When a patient meets an anesthesiologist, the next typical step often involves drifting off before surgery. For the more than 50,000 professionals in the country serving in this role, it requires a close eye to monitor patients before, during and after surgery.
Alexa Lean of Seattle also pays close attention to empathy by connecting on a human level when patients are often most vulnerable. “That first interaction with the patient, especially in that setting, is so powerful. You have about 30 seconds to create a bond,” Lean explains.
Passion for healthcare from a young age
“As an oncology nurse for 20 years, my mom taught me that there are so many different ways to help people and how a career in healthcare can be extremely meaningful,” says Lean. “I always tried to find ways to help promote healthy communities, like traveling abroad to underserved countries to help build houses.”
After attending school on the East Coast, Lean earned her MD and is starting her third year of residency at the University of Washington School of Medicine. As an anesthesiologist, she works with surgical patients at four hospitals in the Seattle area.
Emily Knipper, an attending anesthesiologist with UW Medicine, shares, “I have been honored to spend several hours on call with Alexa. She has an amazingly kind and upbeat attitude, no matter the time of day or night. She has a unique ability to connect with her patients and families that comes from genuine compassion and just a fun, smart personality. She manages to make patients, families and colleagues laugh and smile in the midst of challenging circumstances and long days.”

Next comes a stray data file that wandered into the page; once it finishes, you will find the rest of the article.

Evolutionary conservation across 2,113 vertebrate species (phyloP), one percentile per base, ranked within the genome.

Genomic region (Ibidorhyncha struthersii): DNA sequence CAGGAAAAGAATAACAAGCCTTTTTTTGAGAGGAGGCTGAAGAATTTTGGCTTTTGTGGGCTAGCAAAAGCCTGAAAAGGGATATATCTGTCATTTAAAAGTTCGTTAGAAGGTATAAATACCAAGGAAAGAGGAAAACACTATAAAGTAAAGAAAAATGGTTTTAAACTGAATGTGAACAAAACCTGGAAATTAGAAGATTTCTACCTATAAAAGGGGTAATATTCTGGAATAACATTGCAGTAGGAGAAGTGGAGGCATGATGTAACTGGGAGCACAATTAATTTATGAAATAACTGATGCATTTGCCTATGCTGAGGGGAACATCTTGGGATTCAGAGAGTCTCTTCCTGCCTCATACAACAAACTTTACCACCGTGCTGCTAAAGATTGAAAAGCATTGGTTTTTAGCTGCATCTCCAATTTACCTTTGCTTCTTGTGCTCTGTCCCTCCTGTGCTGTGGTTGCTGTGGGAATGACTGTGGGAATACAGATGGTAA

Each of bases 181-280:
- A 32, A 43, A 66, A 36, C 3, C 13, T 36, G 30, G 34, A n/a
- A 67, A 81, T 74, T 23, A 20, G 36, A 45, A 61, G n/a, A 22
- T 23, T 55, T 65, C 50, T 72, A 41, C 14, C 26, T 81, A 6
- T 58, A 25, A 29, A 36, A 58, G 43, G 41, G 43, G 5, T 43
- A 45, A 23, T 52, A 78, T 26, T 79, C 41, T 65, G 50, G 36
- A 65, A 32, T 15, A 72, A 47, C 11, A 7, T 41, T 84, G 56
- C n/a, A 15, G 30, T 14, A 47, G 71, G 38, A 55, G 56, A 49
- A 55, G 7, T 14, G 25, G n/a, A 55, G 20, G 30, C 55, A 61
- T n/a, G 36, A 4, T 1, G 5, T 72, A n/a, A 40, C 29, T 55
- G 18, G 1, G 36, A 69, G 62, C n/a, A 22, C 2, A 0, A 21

Advancing care during COVID-19
As healthcare systems across the country have been battling COVID-19 for most of the year, they are trying to find new ways to implement innovative strategies around airway management. Anesthesiologists are uniquely positioned to create and implement strategies for safe airway management of COVID-19 patients. Lean was part of a team that created and submitted a protocol to help keep healthcare providers safe during intubation. As anesthesiologists often put themselves at high risk for infection and risk of spreading the disease, Lean has been working to create a protocol which limits exposure during the process. The protocol was recently published in the Anesthesia & Analgesia Journal.
“I am honored to be recognized as part of the Medline Works of Heart program. It is important to shed light on all the important acts happening across the industry. This truly helps create a sense of community among healthcare workers, especially as many face burnout and are seeking a new sense of energy,” Lean said.
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